In other words, what Scalia and his fellow justices have done is to essentially undermine the entire justice system of the United States and most of the world. That is because if this case were taken as a precedent, then every plaintiff and every defendant could start claiming that his opponent’s claim, if granted, would cause his own claim (of innocence or legitimacy) irreparable harm and should thus be stopped! (‘Your claim that I owe you money would irreparably harm my claim that I don’t.’) And this decision—whose actual consequences have been so catastrophic for both the United States and the world (think only of Bush nominating both Samuel Alito and John Roberts to the Supreme Court; of Bush invading Iraq and throwing the entire world into turmoil; of Bush presiding over the collapse of Wall Street and world financial markets)—was made by and on behalf of those conservatives who have ranted endlessly about their respect for the rule of law and the Constitution’s original intent and the sanctity of legal precedent.
But Adler isn’t through yet. Actually, legal precedent is an equally fundamental issue she goes after; because the decision in Bush v. Gore has a final element of judicial bullshit. That is, in order to limit the institutional damage it seems to know it is causing, the Supremes added this little disclaimer:
“Our consideration is limited to the present circumstances, for the problem of equal protection in election processes generally presents many complexities.”
This sentence drives Adler completely apoplectic. That’s not only because it makes almost no sense, but also because what it apparently says is that the decision in Bush v. Gore is not to be taken as a precedent for other cases. For this one case, the justices assert, precedent is wiped out, null and void. Adler really goes after this one. “If this were so,” she says (i.e. if precedent could simply be eliminated):
…it would undermine, at one stroke, the whole basis of American and Anglo-Saxon law. That each case has precedential value, must have precedential value, is the bedrock of our system of justice. Otherwise, each case can be decided ad hoc, at the caprice of judges—non-elected, federal judges with lifelong tenure. The Constitution and even the Magna Carta would be superseded, the justices would be kings (488).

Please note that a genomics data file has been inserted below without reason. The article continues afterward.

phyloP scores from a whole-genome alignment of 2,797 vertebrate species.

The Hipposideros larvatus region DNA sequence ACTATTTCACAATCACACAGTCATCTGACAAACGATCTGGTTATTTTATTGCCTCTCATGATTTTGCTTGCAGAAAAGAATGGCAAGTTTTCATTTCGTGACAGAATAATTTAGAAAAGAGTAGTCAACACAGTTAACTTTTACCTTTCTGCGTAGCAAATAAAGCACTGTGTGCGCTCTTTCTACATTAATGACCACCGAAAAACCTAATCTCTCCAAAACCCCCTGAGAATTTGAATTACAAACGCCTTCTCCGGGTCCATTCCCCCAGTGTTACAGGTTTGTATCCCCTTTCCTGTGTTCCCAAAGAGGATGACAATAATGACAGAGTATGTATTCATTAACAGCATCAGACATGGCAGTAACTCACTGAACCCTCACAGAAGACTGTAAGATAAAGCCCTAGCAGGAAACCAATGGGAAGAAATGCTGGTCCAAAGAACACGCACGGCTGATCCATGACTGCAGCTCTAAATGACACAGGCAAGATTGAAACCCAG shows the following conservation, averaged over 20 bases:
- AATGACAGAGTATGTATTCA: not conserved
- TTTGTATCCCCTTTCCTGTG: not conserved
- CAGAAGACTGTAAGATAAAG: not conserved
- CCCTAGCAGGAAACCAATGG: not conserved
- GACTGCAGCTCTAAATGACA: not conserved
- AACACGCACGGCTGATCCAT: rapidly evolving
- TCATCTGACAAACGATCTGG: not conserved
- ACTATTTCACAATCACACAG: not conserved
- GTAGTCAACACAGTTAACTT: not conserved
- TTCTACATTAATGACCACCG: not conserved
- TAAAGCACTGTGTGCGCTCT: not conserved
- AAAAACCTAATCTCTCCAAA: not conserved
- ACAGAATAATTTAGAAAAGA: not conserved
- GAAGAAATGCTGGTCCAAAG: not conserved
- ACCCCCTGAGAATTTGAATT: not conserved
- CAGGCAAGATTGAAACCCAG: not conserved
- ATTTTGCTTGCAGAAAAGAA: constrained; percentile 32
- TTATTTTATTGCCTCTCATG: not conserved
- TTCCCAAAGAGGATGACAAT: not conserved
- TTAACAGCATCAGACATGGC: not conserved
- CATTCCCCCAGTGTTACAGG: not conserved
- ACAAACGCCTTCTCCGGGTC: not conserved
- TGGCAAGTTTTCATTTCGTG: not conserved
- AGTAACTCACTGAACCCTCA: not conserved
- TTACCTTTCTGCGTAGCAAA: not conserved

That pretty much says it all. What the conservative Supreme Court—the court that embodies the conservative objection to “activist judges” like the ones on the Warren Court that passed Roe v. Wade, and Brown v. Board of Education, and all those ‘liberal’ guarantees of due process that allow criminals to flourish—that court, with Scalia’s concurrence in the lead, had just shattered the principle of precedent: the “bedrock of our system of justice.”
No wonder Adler calls it “the most lawless decision in the history of the Court.” No wonder she concludes that the Rehnquist Court, by taking the decision about who would be President of the United States not only away from the voters (who had made their decision which the count was trying to determine) but also away from those whom the Constitution has ordered to make the decision if it remains in doubt—the elected U.S. Congress or even the chief Executive of the state in question—by seizing power in this way, the unelected justices of the Supreme Court had also undermined the sacred (especially to them) separation of powers. The Supreme Court in Bush v. Gore, that is, had usurped the Constitution and taken on the mantle of kings and despots. And the bitter irony of this is contained in Adler’s headnote. It is a quote from Antonin Scalia’s scathing dissent in Morrison v. Olson in 1988, and reads in part: “Without a secure structure of separated powers, our Bill of Rights would be worthless.” As it turned out, Scalia and the Court’s decision did, in fact, within a very short time, make the Bill of Rights worthless. It made a whole lot more worthless as well, when it selected George W. Bush as President by lawlessly, unconstitutionally stopping the manual vote count in Florida.
So next time you hear encomiums about Antonin Scalia’s reverence for the law, for the Constitution, think about whether he more aptly deserves the old raspberry. Or the moniker he might get in Italian: disgraziato.